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Showing posts from 2016

Whistle Priest: Father O'Flynn's Jig Tutorial

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The Liturgy is Useless, Not Pointless

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I had the occasion recently to chat with a former student whose family I've come to know rather well over the years. Our conversation ranged over a number of topics and eventually I asked him about the campus ministry program at his university. His vague and somewhat stuttering response prompted me to ask, "Well, do you ever go to Mass on campus?" His response was disappointing but not surprising, "No, not really. I just don't get anything out of going any more."

I've written before that I think it one of the salutary features of the Mass to be boring. From morning to night, I am bombarded by a constant stream of texts, Tweets, Facebook messages, phone calls, and emails. I turn to edit an article and find myself moving the cursor to my web browser and reading an article; I decide I want to pray for fifteen minutes and discover that I waste the time looking for a perfect piece of music to accompany my meditation. I go for an evening stroll, deciding to …

Creeping from Great Silence

Since the end of April, I have been a full-time reader in preparation for my PhD comprehensive exams. Many times have I wanted to return to the blog but, with each stir of desire, a more disciplined voice called back: Ryan, keep reading! So I obeyed.

Apart from one posted homily and a few videos, I've been diligent in my studies. The hard work, I hope, will pay off in 27 days when I sit for my exams. I've read an awful lot these months and I hope to show to my examiners that my time has been well spent.

For those who read this, I did rejoin Twitter: @WhistlePriest is my handle, or name, or whatever it is called. Feel free to follow me there. I can't say that I spend much time on social media or that I'll Tweet much, but if you follow the Tin Whistle videos this may be a help to you.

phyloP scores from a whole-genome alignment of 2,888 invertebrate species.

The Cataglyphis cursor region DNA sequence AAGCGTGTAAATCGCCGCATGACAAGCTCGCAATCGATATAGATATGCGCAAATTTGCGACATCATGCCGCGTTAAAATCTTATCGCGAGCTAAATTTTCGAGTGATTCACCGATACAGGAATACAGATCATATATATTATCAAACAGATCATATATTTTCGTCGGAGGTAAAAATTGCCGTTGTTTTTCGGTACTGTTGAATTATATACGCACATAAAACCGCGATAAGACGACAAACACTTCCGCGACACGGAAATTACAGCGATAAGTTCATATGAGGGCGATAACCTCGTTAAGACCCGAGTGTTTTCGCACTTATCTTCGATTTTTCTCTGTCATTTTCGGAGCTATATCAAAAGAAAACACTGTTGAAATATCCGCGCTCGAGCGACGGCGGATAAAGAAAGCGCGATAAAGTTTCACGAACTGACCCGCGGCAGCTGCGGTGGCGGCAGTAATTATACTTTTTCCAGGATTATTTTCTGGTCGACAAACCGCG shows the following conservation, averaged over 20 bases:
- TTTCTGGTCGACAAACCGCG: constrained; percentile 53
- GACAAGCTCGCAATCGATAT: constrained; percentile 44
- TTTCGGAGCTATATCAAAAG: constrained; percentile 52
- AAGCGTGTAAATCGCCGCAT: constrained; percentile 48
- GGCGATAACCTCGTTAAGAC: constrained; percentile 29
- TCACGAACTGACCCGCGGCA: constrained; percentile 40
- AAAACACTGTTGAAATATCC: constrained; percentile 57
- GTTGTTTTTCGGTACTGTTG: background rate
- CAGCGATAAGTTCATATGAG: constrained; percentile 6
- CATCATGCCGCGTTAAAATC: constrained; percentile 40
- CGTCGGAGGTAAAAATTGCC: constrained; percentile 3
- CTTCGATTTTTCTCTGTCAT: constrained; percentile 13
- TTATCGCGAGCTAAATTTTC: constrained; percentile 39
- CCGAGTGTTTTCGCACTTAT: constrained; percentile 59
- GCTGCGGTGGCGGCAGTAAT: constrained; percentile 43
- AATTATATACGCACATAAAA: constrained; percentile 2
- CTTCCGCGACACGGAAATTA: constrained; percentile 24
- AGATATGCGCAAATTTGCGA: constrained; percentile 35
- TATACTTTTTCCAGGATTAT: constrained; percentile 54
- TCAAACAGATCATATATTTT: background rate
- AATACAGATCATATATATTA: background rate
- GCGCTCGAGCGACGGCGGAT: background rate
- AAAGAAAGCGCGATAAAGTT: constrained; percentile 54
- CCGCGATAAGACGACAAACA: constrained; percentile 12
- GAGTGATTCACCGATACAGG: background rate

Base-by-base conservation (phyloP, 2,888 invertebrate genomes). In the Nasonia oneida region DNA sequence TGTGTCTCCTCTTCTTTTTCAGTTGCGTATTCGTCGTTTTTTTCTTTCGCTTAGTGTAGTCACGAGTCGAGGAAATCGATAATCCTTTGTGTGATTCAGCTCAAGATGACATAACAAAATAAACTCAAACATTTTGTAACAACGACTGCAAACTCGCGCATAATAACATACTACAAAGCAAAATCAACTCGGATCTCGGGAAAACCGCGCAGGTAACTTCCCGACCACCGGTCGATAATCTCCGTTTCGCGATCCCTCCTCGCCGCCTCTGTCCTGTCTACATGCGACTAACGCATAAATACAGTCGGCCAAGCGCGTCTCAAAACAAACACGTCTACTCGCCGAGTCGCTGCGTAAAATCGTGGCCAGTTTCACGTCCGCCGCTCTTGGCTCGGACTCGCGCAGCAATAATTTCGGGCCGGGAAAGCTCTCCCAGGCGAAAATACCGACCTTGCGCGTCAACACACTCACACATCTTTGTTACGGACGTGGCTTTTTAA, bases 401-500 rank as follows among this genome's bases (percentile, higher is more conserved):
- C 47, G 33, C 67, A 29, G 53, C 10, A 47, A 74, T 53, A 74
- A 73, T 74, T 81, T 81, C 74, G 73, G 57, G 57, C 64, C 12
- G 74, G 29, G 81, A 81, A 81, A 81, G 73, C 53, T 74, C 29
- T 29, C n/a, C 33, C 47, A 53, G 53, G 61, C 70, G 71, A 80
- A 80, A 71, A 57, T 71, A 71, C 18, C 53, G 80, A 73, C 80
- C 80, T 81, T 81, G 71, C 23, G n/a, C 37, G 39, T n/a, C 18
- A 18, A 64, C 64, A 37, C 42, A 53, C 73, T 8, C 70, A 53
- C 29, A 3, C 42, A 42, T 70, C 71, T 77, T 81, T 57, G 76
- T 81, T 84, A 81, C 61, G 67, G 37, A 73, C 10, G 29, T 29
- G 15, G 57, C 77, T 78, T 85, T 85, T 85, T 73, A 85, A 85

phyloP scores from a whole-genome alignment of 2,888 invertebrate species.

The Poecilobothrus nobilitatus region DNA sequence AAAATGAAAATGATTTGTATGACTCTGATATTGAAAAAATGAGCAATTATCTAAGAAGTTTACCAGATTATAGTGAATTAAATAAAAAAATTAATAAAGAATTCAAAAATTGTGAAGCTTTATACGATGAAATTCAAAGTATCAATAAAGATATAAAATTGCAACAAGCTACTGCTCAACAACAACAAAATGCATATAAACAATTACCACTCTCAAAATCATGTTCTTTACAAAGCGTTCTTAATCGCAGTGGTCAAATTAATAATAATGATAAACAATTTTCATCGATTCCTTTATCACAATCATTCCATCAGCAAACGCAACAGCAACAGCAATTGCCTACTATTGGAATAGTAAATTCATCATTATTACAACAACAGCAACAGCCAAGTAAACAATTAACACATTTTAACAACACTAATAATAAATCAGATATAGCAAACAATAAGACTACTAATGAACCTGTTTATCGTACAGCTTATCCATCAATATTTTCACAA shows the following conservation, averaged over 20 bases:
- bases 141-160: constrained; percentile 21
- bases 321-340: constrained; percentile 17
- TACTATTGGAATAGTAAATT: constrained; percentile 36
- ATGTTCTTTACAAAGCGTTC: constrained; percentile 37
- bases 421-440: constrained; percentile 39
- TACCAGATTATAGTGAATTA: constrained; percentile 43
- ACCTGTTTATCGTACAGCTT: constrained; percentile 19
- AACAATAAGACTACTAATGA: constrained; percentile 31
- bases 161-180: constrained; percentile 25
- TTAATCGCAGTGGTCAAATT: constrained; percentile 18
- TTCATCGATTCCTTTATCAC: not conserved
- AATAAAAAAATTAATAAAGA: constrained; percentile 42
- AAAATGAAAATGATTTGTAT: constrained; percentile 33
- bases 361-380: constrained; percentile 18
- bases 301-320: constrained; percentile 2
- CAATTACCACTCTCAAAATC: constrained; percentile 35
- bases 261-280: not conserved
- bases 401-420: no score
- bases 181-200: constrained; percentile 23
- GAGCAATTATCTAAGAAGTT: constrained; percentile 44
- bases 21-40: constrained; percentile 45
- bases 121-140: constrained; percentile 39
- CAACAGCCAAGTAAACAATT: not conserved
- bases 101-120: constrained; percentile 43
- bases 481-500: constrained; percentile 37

God willing, in a month, I'll be without the stress of comps upon me and will be able to resume writing again!

Grateful for Boredom

I am very well acquainted with the ceilings of many churches. This is not, mind you, because I'm especially devout and cast my eyes heavenward in prayer. No, it's because I have developed a habit of rolling my eyes when I find things tedious or disagreeable. And, truth be told, I have often attended liturgies where my eye muscles get quite the workout as peculiar musical selections, long-winded homilies, and bizarre innovations set the eye-roll in perpetual motion.

We've all been there when the homilist, now on the sixth of his "three points I want to make," teases with a finally or in conclusion...only to go on for another ten minutes. The central point of the homily gets swallowed up in a sea of words and even if one is impressed by the homilist's abilities as a speaker, one is left struggling to remember what the point of the homily actually was. And so my eyes roll and I hear in the back of my mind the echo of my father's warning, "Ryan, whateve…

Fifth Sunday of Lent (Third Scrutiny of the Elect)

Many of you may be familiar with, or might be regular watchers, of the A&E show Hoarders. The show is a documentary series about people who suffer from compulsive hoarding disorder. Each episode allows us to peer into the chaos of a life taken over by the need to acquire more stuff and a refusal to part with any of it. Very often these are men and women like us, who live in nice apartments and houses. But when the cameras bring us inside, when we see the mountains of garbage and filth filling the hallways, animal droppings and vermin running through the house, we feel both disgust and agitation. It’s difficult to understand how anyone could live under these conditions and we are forced to wonder why it is only now with the cameras rolling that this person is receiving help. Family members are often interviewed as part of the show. They share memories of how their mother or father once made this house into a home, and they share how hoarding has taken over the loved one’s life. Oft…

A Sojourn

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It often happens that I'll be taking a walk, or getting ready for bed, when suddenly I'm struck with the realization that I've not updated my blog in quite some time. Indeed, it's been over two months. After so many years, and such a very long spiritual journey, it seems a shame to cease blogging but it's equally difficult to find the time to do so. It's hard to expend time and energy on the blog when I need to spend time and energy working on other projects: reading and research, homilies, or grading student papers. 
That said, I'm not quite willing to give up blogging. So this morning, as a truly wonderful Christmas vacation comes to an end, let me bring you up to speed on my journeys. 
On December 16th, I took five days vacation with two friends. We made sort of a pact prior to embarking on our holiday that we would not "flaunt" our journey and we have no photographic evidence to give testimony to our adventures. We have but our memories and s…